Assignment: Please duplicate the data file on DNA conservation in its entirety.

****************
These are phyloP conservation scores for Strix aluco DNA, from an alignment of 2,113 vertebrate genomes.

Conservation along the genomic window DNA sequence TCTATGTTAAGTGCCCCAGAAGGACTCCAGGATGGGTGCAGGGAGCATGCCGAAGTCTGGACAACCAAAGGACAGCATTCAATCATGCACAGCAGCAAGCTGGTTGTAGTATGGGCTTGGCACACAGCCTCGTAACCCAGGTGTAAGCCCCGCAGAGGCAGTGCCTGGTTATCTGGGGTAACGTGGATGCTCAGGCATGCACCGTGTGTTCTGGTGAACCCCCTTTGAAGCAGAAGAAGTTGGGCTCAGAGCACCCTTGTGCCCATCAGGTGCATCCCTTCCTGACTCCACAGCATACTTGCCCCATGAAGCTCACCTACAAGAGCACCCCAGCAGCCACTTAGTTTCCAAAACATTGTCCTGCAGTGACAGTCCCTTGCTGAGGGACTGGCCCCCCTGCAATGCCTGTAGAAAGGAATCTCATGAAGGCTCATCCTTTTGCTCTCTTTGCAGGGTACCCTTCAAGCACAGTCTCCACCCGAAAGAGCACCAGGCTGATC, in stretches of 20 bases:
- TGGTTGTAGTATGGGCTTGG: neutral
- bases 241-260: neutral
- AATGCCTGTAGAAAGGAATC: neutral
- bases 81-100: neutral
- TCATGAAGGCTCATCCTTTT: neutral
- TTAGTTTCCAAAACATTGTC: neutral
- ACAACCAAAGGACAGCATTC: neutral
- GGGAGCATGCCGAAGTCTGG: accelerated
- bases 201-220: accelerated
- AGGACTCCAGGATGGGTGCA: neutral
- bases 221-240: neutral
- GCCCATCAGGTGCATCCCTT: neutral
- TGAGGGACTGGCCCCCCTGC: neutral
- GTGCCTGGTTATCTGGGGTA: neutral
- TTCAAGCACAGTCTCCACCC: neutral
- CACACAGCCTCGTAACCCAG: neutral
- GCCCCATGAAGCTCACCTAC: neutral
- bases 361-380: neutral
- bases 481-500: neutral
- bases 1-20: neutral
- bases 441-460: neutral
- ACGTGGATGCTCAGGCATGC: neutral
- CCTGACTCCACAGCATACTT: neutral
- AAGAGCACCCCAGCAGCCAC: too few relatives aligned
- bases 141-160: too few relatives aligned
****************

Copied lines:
These are phyloP conservation scores for Strix aluco DNA, from an alignment of 2,113 vertebrate genomes.

Conservation along the genomic window DNA sequence TCTATGTTAAGTGCCCCAGAAGGACTCCAGGATGGGTGCAGGGAGCATGCCGAAGTCTGGACAACCAAAGGACAGCATTCAATCATGCACAGCAGCAAGCTGGTTGTAGTATGGGCTTGGCACACAGCCTCGTAACCCAGGTGTAAGCCCCGCAGAGGCAGTGCCTGGTTATCTGGGGTAACGTGGATGCTCAGGCATGCACCGTGTGTTCTGGTGAACCCCCTTTGAAGCAGAAGAAGTTGGGCTCAGAGCACCCTTGTGCCCATCAGGTGCATCCCTTCCTGACTCCACAGCATACTTGCCCCATGAAGCTCACCTACAAGAGCACCCCAGCAGCCACTTAGTTTCCAAAACATTGTCCTGCAGTGACAGTCCCTTGCTGAGGGACTGGCCCCCCTGCAATGCCTGTAGAAAGGAATCTCATGAAGGCTCATCCTTTTGCTCTCTTTGCAGGGTACCCTTCAAGCACAGTCTCCACCCGAAAGAGCACCAGGCTGATC, in stretches of 20 bases:
- TGGTTGTAGTATGGGCTTGG: neutral
- bases 241-260: neutral
- AATGCCTGTAGAAAGGAATC: neutral
- bases 81-100: neutral
- TCATGAAGGCTCATCCTTTT: neutral
- TTAGTTTCCAAAACATTGTC: neutral
- ACAACCAAAGGACAGCATTC: neutral
- GGGAGCATGCCGAAGTCTGG: accelerated
- bases 201-220: accelerated
- AGGACTCCAGGATGGGTGCA: neutral
- bases 221-240: neutral
- GCCCATCAGGTGCATCCCTT: neutral
- TGAGGGACTGGCCCCCCTGC: neutral
- GTGCCTGGTTATCTGGGGTA: neutral
- TTCAAGCACAGTCTCCACCC: neutral
- CACACAGCCTCGTAACCCAG: neutral
- GCCCCATGAAGCTCACCTAC: neutral
- bases 361-380: neutral
- bases 481-500: neutral
- bases 1-20: neutral
- bases 441-460: neutral
- ACGTGGATGCTCAGGCATGC: neutral
- CCTGACTCCACAGCATACTT: neutral
- AAGAGCACCCCAGCAGCCAC: too few relatives aligned
- bases 141-160: too few relatives aligned